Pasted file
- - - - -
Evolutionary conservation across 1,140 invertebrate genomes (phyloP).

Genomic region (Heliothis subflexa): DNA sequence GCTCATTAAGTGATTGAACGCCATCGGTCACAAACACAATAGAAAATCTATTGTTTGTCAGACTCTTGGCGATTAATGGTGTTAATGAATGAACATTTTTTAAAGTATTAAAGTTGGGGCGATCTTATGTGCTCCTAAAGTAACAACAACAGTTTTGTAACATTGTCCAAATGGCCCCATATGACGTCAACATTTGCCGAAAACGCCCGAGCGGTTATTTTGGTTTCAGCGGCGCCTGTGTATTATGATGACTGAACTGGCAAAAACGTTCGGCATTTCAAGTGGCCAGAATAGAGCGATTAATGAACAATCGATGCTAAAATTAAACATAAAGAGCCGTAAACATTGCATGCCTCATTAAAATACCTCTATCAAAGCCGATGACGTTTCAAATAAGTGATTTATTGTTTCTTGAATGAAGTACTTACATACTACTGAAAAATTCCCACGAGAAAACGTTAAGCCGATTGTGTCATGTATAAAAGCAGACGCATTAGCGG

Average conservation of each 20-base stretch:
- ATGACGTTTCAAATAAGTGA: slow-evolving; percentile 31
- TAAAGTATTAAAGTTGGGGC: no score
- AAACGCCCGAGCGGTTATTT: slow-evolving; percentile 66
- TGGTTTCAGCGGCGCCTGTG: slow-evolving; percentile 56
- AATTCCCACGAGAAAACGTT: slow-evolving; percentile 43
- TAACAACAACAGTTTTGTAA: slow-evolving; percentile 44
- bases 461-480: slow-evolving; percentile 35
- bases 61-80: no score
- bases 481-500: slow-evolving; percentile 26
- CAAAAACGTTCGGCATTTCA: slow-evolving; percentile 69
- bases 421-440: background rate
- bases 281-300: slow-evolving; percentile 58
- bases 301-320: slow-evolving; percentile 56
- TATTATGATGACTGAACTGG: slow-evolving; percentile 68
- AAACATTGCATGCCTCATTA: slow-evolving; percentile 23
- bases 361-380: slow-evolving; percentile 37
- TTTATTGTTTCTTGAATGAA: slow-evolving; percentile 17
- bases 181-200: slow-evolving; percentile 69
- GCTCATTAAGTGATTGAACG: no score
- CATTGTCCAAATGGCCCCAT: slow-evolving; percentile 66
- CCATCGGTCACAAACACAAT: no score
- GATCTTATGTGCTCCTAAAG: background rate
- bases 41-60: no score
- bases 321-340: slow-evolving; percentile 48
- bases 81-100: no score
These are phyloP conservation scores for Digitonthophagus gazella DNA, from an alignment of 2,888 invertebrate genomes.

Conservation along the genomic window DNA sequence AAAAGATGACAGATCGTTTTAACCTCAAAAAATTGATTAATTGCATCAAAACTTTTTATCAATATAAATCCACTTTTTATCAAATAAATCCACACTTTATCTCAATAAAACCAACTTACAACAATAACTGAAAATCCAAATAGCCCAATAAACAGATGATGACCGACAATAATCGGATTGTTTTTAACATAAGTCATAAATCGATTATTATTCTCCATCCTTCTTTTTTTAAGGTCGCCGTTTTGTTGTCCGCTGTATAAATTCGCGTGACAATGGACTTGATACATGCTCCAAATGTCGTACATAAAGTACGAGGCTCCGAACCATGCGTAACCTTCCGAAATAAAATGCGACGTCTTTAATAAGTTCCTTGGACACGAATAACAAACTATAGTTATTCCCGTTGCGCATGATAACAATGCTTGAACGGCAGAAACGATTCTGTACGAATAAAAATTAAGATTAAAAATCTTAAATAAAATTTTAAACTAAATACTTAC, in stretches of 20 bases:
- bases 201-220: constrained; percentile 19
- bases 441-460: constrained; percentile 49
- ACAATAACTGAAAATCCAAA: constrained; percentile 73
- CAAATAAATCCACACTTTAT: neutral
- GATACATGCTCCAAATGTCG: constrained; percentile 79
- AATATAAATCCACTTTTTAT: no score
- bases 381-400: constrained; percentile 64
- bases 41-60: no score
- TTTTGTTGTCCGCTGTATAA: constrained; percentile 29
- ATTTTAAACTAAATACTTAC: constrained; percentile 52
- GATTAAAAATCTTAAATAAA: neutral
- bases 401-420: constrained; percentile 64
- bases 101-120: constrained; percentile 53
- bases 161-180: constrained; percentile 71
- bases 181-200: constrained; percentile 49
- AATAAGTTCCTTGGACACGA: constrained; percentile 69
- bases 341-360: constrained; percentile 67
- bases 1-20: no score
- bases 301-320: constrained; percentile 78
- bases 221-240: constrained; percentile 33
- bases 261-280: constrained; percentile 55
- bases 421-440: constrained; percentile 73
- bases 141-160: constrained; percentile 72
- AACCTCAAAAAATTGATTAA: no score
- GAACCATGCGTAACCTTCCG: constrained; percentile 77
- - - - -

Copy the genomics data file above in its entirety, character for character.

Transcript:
Evolutionary conservation across 1,140 invertebrate genomes (phyloP).

Genomic region (Heliothis subflexa): DNA sequence GCTCATTAAGTGATTGAACGCCATCGGTCACAAACACAATAGAAAATCTATTGTTTGTCAGACTCTTGGCGATTAATGGTGTTAATGAATGAACATTTTTTAAAGTATTAAAGTTGGGGCGATCTTATGTGCTCCTAAAGTAACAACAACAGTTTTGTAACATTGTCCAAATGGCCCCATATGACGTCAACATTTGCCGAAAACGCCCGAGCGGTTATTTTGGTTTCAGCGGCGCCTGTGTATTATGATGACTGAACTGGCAAAAACGTTCGGCATTTCAAGTGGCCAGAATAGAGCGATTAATGAACAATCGATGCTAAAATTAAACATAAAGAGCCGTAAACATTGCATGCCTCATTAAAATACCTCTATCAAAGCCGATGACGTTTCAAATAAGTGATTTATTGTTTCTTGAATGAAGTACTTACATACTACTGAAAAATTCCCACGAGAAAACGTTAAGCCGATTGTGTCATGTATAAAAGCAGACGCATTAGCGG

Average conservation of each 20-base stretch:
- ATGACGTTTCAAATAAGTGA: slow-evolving; percentile 31
- TAAAGTATTAAAGTTGGGGC: no score
- AAACGCCCGAGCGGTTATTT: slow-evolving; percentile 66
- TGGTTTCAGCGGCGCCTGTG: slow-evolving; percentile 56
- AATTCCCACGAGAAAACGTT: slow-evolving; percentile 43
- TAACAACAACAGTTTTGTAA: slow-evolving; percentile 44
- bases 461-480: slow-evolving; percentile 35
- bases 61-80: no score
- bases 481-500: slow-evolving; percentile 26
- CAAAAACGTTCGGCATTTCA: slow-evolving; percentile 69
- bases 421-440: background rate
- bases 281-300: slow-evolving; percentile 58
- bases 301-320: slow-evolving; percentile 56
- TATTATGATGACTGAACTGG: slow-evolving; percentile 68
- AAACATTGCATGCCTCATTA: slow-evolving; percentile 23
- bases 361-380: slow-evolving; percentile 37
- TTTATTGTTTCTTGAATGAA: slow-evolving; percentile 17
- bases 181-200: slow-evolving; percentile 69
- GCTCATTAAGTGATTGAACG: no score
- CATTGTCCAAATGGCCCCAT: slow-evolving; percentile 66
- CCATCGGTCACAAACACAAT: no score
- GATCTTATGTGCTCCTAAAG: background rate
- bases 41-60: no score
- bases 321-340: slow-evolving; percentile 48
- bases 81-100: no score
These are phyloP conservation scores for Digitonthophagus gazella DNA, from an alignment of 2,888 invertebrate genomes.

Conservation along the genomic window DNA sequence AAAAGATGACAGATCGTTTTAACCTCAAAAAATTGATTAATTGCATCAAAACTTTTTATCAATATAAATCCACTTTTTATCAAATAAATCCACACTTTATCTCAATAAAACCAACTTACAACAATAACTGAAAATCCAAATAGCCCAATAAACAGATGATGACCGACAATAATCGGATTGTTTTTAACATAAGTCATAAATCGATTATTATTCTCCATCCTTCTTTTTTTAAGGTCGCCGTTTTGTTGTCCGCTGTATAAATTCGCGTGACAATGGACTTGATACATGCTCCAAATGTCGTACATAAAGTACGAGGCTCCGAACCATGCGTAACCTTCCGAAATAAAATGCGACGTCTTTAATAAGTTCCTTGGACACGAATAACAAACTATAGTTATTCCCGTTGCGCATGATAACAATGCTTGAACGGCAGAAACGATTCTGTACGAATAAAAATTAAGATTAAAAATCTTAAATAAAATTTTAAACTAAATACTTAC, in stretches of 20 bases:
- bases 201-220: constrained; percentile 19
- bases 441-460: constrained; percentile 49
- ACAATAACTGAAAATCCAAA: constrained; percentile 73
- CAAATAAATCCACACTTTAT: neutral
- GATACATGCTCCAAATGTCG: constrained; percentile 79
- AATATAAATCCACTTTTTAT: no score
- bases 381-400: constrained; percentile 64
- bases 41-60: no score
- TTTTGTTGTCCGCTGTATAA: constrained; percentile 29
- ATTTTAAACTAAATACTTAC: constrained; percentile 52
- GATTAAAAATCTTAAATAAA: neutral
- bases 401-420: constrained; percentile 64
- bases 101-120: constrained; percentile 53
- bases 161-180: constrained; percentile 71
- bases 181-200: constrained; percentile 49
- AATAAGTTCCTTGGACACGA: constrained; percentile 69
- bases 341-360: constrained; percentile 67
- bases 1-20: no score
- bases 301-320: constrained; percentile 78
- bases 221-240: constrained; percentile 33
- bases 261-280: constrained; percentile 55
- bases 421-440: constrained; percentile 73
- bases 141-160: constrained; percentile 72
- AACCTCAAAAAATTGATTAA: no score
- GAACCATGCGTAACCTTCCG: constrained; percentile 77